|11.06.10||The Steel Helmet||Samuel Fuller||The Second night of DVRfest starts off with Sam Fuller's The Steel Helmet. It's really a powerhouse of a war film, following one bastard of a Sergeant through a few incidents in the Korean War. We start the movie with him tied up and a bullet hole in his helmet, the lone survivor of a squad due to freak luck (the bullet slid around the bowl of the helmet and grazed his forehead on its way out) as he meets a South Korean kid that he calls Short Round. Honestly it's pretty hard to really absorb the fact that this movie came out in 1952. Not only was the Korean war going on but it had been less than ten years since Fuller himself was at war. Comparing this to any other war movie of the 40s, 50s, and even 60s, this is by far the most realistic view that I've seen. This movie could be made today and it would fit right in with the tone and message of current war films. The only thing it's missing is blood and flying limbs. Everything else feels 100% authentic. That makes this film a real experience to behold and I can completely see how this basically made Fuller's career. Great movie.|
So... the next one I had planned I thought was feature length but it turns out to be only 40 minutes. I think I'll just update this entry after I watch it since that's a little rough to call a whole entry. Also, it starts with the words "Brett Ratner Presents" which... I'll be honest, if it was "Martin Scorsese Presents" it probably would've gotten its own entry. Oh well. I'll be back in 40 minutes.
I Knew it was You: Rediscovering John Cazale
It's interesting that this is only 40 minutes. It really should be longer, just like the man's life and his career, but I get the sense that there just isn't quite enough. The doc is well done even if the weird animated info-graphics set to catchy music is pretty out of place here (I wonder where that trend began. Was it Super Size Me? The Kid Stays in the Picture? Youtube?). They go over his short career and give glimpses of his stage work and get everyone you'd expect to talk about him. It makes me want to re-watch all five films that he was in. That's about it.
For some reason, I have no problem watching Sam Rockwell, Steve Buscemi, and Philip Seymour Hoffman talk about John Cazale (I guess because they're good actors and so was he?) but seeing Brett Ratner put himself on screen is offensive to me. I guess because they got more than enough people who actually knew them (the Carol Kane and John Savage interviews are hilariously short) so did we really need a random director thrown in the mix? whatever.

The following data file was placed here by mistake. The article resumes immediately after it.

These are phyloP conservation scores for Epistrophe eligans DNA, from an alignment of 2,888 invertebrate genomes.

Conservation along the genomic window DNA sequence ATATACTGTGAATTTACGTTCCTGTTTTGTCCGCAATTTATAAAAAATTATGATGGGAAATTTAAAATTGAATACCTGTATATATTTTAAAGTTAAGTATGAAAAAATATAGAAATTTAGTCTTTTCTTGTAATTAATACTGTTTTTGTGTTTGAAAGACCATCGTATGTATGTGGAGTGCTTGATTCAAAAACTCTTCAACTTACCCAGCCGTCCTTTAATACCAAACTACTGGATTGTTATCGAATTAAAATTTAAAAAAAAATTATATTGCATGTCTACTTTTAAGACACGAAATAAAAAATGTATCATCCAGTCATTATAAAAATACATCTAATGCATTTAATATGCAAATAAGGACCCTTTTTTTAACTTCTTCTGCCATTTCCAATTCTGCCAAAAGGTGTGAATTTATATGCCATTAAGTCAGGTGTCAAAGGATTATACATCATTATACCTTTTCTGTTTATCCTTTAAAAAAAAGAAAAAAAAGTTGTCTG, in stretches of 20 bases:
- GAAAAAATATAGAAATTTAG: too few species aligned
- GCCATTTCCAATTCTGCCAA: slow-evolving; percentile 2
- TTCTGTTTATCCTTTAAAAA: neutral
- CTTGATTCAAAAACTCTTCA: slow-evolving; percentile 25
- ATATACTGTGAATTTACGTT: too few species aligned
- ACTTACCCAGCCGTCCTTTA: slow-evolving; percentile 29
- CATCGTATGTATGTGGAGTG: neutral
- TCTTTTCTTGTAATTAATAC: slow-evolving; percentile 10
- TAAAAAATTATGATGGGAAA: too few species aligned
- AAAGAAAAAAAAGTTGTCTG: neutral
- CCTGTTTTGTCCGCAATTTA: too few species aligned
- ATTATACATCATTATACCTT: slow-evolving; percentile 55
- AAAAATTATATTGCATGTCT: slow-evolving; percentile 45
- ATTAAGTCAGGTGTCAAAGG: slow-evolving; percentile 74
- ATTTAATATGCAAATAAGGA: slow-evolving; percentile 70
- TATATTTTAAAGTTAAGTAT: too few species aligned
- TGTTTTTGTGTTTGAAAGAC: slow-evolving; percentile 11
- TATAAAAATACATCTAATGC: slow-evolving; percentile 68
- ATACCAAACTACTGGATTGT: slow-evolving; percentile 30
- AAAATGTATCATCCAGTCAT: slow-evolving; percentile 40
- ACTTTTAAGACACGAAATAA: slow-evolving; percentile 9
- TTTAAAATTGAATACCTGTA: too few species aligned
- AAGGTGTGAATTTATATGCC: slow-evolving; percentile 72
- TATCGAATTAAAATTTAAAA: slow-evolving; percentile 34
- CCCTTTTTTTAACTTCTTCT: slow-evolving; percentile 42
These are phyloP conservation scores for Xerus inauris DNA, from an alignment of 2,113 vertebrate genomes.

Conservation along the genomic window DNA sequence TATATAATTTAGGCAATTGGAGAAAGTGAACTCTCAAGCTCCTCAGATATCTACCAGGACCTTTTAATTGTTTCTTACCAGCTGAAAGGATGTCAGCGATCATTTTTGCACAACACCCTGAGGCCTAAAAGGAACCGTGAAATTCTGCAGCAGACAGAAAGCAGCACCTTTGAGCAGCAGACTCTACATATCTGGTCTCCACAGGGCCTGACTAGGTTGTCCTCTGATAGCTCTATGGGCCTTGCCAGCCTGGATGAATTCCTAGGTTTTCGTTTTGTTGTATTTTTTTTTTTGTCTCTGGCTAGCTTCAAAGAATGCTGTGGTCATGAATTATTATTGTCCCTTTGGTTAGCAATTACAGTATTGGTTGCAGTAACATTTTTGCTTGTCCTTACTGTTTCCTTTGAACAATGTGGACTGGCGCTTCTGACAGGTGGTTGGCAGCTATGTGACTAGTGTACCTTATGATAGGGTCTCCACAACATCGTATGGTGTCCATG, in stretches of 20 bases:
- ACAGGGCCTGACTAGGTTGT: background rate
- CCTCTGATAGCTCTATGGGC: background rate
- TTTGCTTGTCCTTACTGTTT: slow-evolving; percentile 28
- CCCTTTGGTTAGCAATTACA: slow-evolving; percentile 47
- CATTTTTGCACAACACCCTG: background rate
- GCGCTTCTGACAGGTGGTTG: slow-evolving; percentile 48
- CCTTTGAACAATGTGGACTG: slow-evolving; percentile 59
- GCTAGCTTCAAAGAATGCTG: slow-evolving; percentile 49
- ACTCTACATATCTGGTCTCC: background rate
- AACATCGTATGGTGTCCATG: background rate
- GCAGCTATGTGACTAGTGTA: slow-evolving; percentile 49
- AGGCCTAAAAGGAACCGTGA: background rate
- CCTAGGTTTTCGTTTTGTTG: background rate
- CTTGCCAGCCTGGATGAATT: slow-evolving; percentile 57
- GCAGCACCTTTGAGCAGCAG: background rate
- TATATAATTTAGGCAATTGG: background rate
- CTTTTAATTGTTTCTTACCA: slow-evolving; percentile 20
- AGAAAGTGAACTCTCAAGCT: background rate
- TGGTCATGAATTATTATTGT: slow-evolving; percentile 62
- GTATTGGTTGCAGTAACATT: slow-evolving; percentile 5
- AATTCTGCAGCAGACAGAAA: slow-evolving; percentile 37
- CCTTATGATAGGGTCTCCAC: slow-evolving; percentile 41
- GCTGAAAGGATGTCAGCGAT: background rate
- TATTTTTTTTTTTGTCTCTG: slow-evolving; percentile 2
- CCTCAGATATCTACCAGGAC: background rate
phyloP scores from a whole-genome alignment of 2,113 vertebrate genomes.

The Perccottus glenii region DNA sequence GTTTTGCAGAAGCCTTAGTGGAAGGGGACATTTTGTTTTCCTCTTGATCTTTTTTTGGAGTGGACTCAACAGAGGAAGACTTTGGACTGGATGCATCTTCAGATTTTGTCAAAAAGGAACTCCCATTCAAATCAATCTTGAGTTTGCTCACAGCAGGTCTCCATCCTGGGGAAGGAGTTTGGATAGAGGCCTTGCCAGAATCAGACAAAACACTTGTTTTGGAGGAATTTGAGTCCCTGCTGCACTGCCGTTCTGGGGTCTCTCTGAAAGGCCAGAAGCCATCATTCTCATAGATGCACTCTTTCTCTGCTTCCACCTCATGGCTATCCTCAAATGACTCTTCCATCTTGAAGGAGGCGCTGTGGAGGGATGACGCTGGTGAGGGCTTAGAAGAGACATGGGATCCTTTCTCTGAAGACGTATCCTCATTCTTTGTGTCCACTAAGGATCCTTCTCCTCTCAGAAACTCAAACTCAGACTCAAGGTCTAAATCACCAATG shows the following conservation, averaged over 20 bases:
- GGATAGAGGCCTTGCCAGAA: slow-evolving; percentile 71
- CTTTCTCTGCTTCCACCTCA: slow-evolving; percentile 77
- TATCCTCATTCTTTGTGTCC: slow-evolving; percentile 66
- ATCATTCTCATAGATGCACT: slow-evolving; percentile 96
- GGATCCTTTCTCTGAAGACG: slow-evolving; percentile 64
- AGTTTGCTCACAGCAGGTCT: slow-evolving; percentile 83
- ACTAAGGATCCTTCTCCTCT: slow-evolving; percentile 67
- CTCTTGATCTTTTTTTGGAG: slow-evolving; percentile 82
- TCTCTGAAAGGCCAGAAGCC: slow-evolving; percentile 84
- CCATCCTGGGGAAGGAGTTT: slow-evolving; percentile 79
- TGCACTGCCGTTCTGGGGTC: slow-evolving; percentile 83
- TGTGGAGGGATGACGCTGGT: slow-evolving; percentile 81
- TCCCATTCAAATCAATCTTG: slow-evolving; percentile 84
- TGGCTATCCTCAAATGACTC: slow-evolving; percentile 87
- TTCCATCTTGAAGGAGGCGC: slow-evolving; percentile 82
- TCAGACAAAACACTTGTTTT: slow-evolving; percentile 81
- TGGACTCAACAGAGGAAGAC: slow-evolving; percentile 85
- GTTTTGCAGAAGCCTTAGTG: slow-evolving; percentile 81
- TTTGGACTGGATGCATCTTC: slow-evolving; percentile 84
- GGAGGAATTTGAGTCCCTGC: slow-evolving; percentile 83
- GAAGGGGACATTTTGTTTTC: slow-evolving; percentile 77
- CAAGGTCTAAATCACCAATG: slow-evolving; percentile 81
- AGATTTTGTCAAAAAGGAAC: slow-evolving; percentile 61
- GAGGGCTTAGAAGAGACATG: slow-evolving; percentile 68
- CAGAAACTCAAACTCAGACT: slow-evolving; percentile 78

Anyway, that was surprisingly short. On to a romantic comedy that I've heard is bad but want to see anyway. And maybe some pizza.
|11.06.10||Couples Retreat||Peter Billingsly||Really sad to see that everyone was right and this movie isn't that great. I was hoping for the best with Peter Billingsly and a script by Favreau and Vaughn but things really never came together here. It's a shame. You know it's bad when they steal jokes from Along Came Polly and don't pull it off as well as Hank Azaria did originally. I guess it's great that they got to hang out on the beach while making this but I wish they maybe would've worked a little harder or something. I don't know. It's funny how often these formula movies don't work. And it's also funny how everyone goes to see them anyway. Myself included. The line-up alone was enough to make me want to see it even though everyone hates it. It's weird how studio comedies are really just taking actors and putting them together. Sometimes you get Wedding Crashers, mostly you get You, Me and Dupree.|
Anyway, it seems an all too soon end for this year's DVRfest but it's already 1:15 so I'd better get the last movie started.
|11.06.10||Where the Wild Things Are||Spike Jonze||Huh. I'm not sure what I expected out of this and I'm not sure if I am impressed or disappointed or what. I kind of don't know what to think about this movie. I can definitely say that the creatures looked cool and were remarkably ambulatory. The design of their creations was cool as was the scenery. I think it's weird that Jonze - whose music video work can be so colorful and polished - tends more toward muted tones and hand-held in his feature work.|
Kind of a weird movie I must say. I liked the music. Thought the kid was good... I guess it's really the story that's not sitting right with me. I'm not like a super fan of the book and really don't remember it that well at all (although I certainly had a copy as a kid), but isn't the book more about having fun for a night than bumming everyone out? I don't know... it all seems like some special view of childhood that I don't really identify with.
I guess this movie is hitting me like Adaptation did, which was I enjoyed the idea of the movie way more than actually watching it.
So... kind of a bummer end to DVRfest this year. Lots of falling asleep and rewinding. It also feels a bit short, but nothing I can do about it now that it's over. Next year perhaps.
So the stats. Oh the pitiful stats. This past year i saw 110 movies (0.3 a day), only 4 in the past week and month. My grand total is 2153 but with these slow years my average is down to 0.98 a day. Ouch. Netflix is now killing the venues at 395 with the number two slot being Alamo South lamar at 244. Do I usually talk more about this? I can't remember.
So yeah... to bring it back, Peter Bogdanovich kept his review cards going for something like 17 years. I'm now a pretty decent chunk into that at 6. Another two years and I'll be over halfway there, which is both awesome and insane. This year I've learned of a new group of Alamo regulars all with their own "tallies" going, which makes me feel old and pretty cool. This time next year I should maybe have my rumpus room done to the point where i do this festival in here rather than the living room. I hope to have my life in order to the point where I can do 10 movies again, and who knows how many movies I'll see in the meantime. Hopefully more than 4.